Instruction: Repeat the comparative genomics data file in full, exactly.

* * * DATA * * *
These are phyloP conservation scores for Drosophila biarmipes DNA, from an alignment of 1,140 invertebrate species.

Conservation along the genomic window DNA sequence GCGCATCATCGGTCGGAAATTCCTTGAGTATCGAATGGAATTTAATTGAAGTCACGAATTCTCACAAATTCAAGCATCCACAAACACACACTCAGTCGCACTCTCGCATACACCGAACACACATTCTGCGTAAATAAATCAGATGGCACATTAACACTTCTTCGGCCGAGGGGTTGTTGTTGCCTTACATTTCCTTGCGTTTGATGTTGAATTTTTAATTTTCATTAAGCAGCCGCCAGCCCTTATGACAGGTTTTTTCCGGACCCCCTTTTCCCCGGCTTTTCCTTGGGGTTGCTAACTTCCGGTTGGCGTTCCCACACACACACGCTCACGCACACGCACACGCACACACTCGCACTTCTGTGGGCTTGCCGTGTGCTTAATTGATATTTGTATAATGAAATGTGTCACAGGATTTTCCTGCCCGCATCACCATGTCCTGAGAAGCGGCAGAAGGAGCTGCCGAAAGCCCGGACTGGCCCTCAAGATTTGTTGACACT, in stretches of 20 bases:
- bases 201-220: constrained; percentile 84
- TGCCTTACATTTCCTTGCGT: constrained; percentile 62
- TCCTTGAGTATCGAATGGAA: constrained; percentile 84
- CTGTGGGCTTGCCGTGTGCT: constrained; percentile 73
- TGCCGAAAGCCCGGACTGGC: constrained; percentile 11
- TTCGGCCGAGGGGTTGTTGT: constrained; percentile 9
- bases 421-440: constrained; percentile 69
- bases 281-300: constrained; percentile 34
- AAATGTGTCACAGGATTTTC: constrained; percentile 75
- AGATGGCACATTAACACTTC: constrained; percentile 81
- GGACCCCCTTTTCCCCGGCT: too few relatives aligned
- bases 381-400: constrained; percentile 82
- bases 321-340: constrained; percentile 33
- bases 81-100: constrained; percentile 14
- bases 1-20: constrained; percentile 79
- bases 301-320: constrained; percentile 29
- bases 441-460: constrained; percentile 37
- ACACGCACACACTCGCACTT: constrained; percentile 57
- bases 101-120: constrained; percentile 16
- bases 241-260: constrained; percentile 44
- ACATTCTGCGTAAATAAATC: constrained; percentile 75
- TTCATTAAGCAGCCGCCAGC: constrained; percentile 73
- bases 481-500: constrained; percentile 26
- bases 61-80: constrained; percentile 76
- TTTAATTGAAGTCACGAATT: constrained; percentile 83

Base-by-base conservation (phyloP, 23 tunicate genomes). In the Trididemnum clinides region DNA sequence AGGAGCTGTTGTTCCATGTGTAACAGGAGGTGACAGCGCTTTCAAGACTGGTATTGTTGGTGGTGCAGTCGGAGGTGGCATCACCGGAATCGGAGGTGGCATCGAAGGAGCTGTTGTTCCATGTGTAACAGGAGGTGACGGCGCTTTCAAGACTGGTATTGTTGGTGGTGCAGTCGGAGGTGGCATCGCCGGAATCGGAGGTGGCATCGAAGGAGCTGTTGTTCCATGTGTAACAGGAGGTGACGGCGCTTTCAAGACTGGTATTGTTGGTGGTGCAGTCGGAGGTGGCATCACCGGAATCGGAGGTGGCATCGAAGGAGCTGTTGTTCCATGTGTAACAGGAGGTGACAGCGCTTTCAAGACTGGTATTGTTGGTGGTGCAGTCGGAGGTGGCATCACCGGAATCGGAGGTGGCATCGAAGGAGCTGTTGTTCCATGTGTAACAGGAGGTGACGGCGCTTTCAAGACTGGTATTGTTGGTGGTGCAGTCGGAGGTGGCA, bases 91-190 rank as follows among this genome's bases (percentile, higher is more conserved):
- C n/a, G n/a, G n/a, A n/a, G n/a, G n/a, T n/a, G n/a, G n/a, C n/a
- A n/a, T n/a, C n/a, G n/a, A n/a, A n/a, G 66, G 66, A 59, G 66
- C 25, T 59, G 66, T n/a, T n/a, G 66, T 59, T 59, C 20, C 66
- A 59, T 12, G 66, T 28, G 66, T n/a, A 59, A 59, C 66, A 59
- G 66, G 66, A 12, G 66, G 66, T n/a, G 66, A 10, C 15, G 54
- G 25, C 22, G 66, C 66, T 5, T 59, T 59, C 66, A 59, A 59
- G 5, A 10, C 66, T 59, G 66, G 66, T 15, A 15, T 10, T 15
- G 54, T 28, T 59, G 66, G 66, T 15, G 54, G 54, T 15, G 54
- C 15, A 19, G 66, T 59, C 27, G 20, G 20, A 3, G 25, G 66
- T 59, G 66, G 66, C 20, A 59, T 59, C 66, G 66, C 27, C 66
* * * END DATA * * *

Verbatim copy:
These are phyloP conservation scores for Drosophila biarmipes DNA, from an alignment of 1,140 invertebrate species.

Conservation along the genomic window DNA sequence GCGCATCATCGGTCGGAAATTCCTTGAGTATCGAATGGAATTTAATTGAAGTCACGAATTCTCACAAATTCAAGCATCCACAAACACACACTCAGTCGCACTCTCGCATACACCGAACACACATTCTGCGTAAATAAATCAGATGGCACATTAACACTTCTTCGGCCGAGGGGTTGTTGTTGCCTTACATTTCCTTGCGTTTGATGTTGAATTTTTAATTTTCATTAAGCAGCCGCCAGCCCTTATGACAGGTTTTTTCCGGACCCCCTTTTCCCCGGCTTTTCCTTGGGGTTGCTAACTTCCGGTTGGCGTTCCCACACACACACGCTCACGCACACGCACACGCACACACTCGCACTTCTGTGGGCTTGCCGTGTGCTTAATTGATATTTGTATAATGAAATGTGTCACAGGATTTTCCTGCCCGCATCACCATGTCCTGAGAAGCGGCAGAAGGAGCTGCCGAAAGCCCGGACTGGCCCTCAAGATTTGTTGACACT, in stretches of 20 bases:
- bases 201-220: constrained; percentile 84
- TGCCTTACATTTCCTTGCGT: constrained; percentile 62
- TCCTTGAGTATCGAATGGAA: constrained; percentile 84
- CTGTGGGCTTGCCGTGTGCT: constrained; percentile 73
- TGCCGAAAGCCCGGACTGGC: constrained; percentile 11
- TTCGGCCGAGGGGTTGTTGT: constrained; percentile 9
- bases 421-440: constrained; percentile 69
- bases 281-300: constrained; percentile 34
- AAATGTGTCACAGGATTTTC: constrained; percentile 75
- AGATGGCACATTAACACTTC: constrained; percentile 81
- GGACCCCCTTTTCCCCGGCT: too few relatives aligned
- bases 381-400: constrained; percentile 82
- bases 321-340: constrained; percentile 33
- bases 81-100: constrained; percentile 14
- bases 1-20: constrained; percentile 79
- bases 301-320: constrained; percentile 29
- bases 441-460: constrained; percentile 37
- ACACGCACACACTCGCACTT: constrained; percentile 57
- bases 101-120: constrained; percentile 16
- bases 241-260: constrained; percentile 44
- ACATTCTGCGTAAATAAATC: constrained; percentile 75
- TTCATTAAGCAGCCGCCAGC: constrained; percentile 73
- bases 481-500: constrained; percentile 26
- bases 61-80: constrained; percentile 76
- TTTAATTGAAGTCACGAATT: constrained; percentile 83

Base-by-base conservation (phyloP, 23 tunicate genomes). In the Trididemnum clinides region DNA sequence AGGAGCTGTTGTTCCATGTGTAACAGGAGGTGACAGCGCTTTCAAGACTGGTATTGTTGGTGGTGCAGTCGGAGGTGGCATCACCGGAATCGGAGGTGGCATCGAAGGAGCTGTTGTTCCATGTGTAACAGGAGGTGACGGCGCTTTCAAGACTGGTATTGTTGGTGGTGCAGTCGGAGGTGGCATCGCCGGAATCGGAGGTGGCATCGAAGGAGCTGTTGTTCCATGTGTAACAGGAGGTGACGGCGCTTTCAAGACTGGTATTGTTGGTGGTGCAGTCGGAGGTGGCATCACCGGAATCGGAGGTGGCATCGAAGGAGCTGTTGTTCCATGTGTAACAGGAGGTGACAGCGCTTTCAAGACTGGTATTGTTGGTGGTGCAGTCGGAGGTGGCATCACCGGAATCGGAGGTGGCATCGAAGGAGCTGTTGTTCCATGTGTAACAGGAGGTGACGGCGCTTTCAAGACTGGTATTGTTGGTGGTGCAGTCGGAGGTGGCA, bases 91-190 rank as follows among this genome's bases (percentile, higher is more conserved):
- C n/a, G n/a, G n/a, A n/a, G n/a, G n/a, T n/a, G n/a, G n/a, C n/a
- A n/a, T n/a, C n/a, G n/a, A n/a, A n/a, G 66, G 66, A 59, G 66
- C 25, T 59, G 66, T n/a, T n/a, G 66, T 59, T 59, C 20, C 66
- A 59, T 12, G 66, T 28, G 66, T n/a, A 59, A 59, C 66, A 59
- G 66, G 66, A 12, G 66, G 66, T n/a, G 66, A 10, C 15, G 54
- G 25, C 22, G 66, C 66, T 5, T 59, T 59, C 66, A 59, A 59
- G 5, A 10, C 66, T 59, G 66, G 66, T 15, A 15, T 10, T 15
- G 54, T 28, T 59, G 66, G 66, T 15, G 54, G 54, T 15, G 54
- C 15, A 19, G 66, T 59, C 27, G 20, G 20, A 3, G 25, G 66
- T 59, G 66, G 66, C 20, A 59, T 59, C 66, G 66, C 27, C 66